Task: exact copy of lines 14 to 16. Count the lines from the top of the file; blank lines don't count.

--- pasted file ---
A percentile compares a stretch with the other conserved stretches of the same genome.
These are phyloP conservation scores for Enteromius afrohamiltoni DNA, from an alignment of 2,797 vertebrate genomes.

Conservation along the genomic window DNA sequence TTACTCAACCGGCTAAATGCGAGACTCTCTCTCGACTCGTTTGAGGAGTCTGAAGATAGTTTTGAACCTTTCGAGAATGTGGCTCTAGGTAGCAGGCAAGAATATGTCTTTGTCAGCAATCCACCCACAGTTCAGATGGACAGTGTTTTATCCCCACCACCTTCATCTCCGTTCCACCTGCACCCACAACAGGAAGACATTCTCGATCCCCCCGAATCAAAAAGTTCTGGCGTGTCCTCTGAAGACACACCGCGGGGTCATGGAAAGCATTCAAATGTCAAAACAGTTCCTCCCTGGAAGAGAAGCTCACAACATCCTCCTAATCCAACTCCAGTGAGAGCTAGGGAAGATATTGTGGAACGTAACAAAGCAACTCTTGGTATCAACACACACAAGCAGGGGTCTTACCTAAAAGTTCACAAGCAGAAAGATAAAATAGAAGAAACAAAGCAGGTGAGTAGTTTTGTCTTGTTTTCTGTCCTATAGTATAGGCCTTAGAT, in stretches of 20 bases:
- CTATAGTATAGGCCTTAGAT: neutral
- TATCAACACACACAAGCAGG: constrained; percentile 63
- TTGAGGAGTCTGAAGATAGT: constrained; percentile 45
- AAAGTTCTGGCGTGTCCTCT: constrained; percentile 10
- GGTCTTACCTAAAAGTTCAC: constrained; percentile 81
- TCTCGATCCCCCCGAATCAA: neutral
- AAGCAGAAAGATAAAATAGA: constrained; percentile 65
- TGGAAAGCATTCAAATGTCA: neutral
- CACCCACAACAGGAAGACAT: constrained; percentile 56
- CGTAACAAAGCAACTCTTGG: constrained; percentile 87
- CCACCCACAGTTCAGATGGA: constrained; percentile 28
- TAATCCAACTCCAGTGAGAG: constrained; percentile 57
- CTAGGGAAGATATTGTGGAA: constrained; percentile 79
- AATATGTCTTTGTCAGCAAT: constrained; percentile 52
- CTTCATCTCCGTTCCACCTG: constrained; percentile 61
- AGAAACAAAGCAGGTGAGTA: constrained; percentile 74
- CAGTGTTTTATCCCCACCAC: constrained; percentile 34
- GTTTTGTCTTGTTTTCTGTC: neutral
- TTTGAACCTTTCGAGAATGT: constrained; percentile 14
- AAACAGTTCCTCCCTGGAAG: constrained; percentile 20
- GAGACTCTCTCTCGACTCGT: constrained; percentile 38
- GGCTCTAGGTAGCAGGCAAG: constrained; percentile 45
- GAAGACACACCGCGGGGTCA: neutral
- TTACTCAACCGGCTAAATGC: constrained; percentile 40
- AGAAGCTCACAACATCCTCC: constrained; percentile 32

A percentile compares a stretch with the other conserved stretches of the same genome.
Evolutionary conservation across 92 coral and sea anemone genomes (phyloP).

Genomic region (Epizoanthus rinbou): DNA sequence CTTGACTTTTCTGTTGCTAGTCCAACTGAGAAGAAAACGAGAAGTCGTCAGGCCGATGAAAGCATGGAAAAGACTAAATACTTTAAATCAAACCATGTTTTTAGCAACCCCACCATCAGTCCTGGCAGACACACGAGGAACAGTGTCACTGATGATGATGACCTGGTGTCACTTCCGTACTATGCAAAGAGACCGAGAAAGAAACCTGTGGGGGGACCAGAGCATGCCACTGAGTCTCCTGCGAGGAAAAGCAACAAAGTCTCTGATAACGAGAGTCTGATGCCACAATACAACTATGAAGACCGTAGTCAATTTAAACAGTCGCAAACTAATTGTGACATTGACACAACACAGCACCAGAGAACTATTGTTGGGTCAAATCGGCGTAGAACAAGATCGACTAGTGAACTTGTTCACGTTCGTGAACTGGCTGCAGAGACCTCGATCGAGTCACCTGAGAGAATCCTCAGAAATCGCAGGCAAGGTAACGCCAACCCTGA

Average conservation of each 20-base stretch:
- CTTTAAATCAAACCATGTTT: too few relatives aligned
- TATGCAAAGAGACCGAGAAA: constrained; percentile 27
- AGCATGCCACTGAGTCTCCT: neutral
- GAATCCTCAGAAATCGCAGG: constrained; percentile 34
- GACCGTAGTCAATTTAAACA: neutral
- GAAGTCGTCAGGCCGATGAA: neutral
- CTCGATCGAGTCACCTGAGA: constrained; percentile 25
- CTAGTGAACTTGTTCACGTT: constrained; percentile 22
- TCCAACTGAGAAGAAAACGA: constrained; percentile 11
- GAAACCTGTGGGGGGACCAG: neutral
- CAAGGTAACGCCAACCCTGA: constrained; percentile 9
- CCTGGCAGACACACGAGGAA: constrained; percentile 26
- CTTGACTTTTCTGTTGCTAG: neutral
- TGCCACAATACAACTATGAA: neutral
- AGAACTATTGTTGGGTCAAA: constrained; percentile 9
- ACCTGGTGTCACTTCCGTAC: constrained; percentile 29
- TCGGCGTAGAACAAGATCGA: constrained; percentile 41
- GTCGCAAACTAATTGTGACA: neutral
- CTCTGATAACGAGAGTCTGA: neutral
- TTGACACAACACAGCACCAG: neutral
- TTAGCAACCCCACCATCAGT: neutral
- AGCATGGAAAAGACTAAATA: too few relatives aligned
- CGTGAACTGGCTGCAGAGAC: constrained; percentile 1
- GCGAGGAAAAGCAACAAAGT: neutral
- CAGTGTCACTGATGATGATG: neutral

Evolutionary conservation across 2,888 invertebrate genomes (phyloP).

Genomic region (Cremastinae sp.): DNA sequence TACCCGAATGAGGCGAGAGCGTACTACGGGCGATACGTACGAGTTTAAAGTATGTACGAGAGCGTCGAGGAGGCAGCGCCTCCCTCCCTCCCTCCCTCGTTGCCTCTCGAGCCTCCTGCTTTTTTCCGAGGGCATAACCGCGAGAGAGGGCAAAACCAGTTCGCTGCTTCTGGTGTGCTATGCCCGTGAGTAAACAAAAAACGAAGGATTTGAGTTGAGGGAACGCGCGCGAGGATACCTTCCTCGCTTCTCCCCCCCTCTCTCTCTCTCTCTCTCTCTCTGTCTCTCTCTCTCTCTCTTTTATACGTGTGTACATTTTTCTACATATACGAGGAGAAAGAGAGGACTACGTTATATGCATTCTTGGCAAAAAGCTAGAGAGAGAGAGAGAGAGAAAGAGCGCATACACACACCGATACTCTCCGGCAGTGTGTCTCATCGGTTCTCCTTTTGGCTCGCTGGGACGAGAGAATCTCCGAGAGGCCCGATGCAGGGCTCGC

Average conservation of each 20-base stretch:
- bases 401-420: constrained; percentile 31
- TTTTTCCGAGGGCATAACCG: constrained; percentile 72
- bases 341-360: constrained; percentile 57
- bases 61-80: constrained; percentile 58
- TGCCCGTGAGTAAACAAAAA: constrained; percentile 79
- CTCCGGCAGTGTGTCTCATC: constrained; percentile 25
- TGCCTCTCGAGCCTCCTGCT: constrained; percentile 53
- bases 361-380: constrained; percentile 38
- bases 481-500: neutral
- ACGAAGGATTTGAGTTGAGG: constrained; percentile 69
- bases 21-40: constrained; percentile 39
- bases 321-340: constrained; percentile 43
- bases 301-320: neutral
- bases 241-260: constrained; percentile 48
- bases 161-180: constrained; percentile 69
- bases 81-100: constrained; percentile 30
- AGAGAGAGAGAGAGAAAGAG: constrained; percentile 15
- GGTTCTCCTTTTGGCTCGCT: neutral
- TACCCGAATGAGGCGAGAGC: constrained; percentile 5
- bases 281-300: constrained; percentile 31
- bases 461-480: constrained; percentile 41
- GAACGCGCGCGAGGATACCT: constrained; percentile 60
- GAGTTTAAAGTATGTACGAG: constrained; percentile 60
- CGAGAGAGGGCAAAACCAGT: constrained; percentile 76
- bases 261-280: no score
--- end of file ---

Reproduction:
- CCACCCACAGTTCAGATGGA: constrained; percentile 28
- TAATCCAACTCCAGTGAGAG: constrained; percentile 57
- CTAGGGAAGATATTGTGGAA: constrained; percentile 79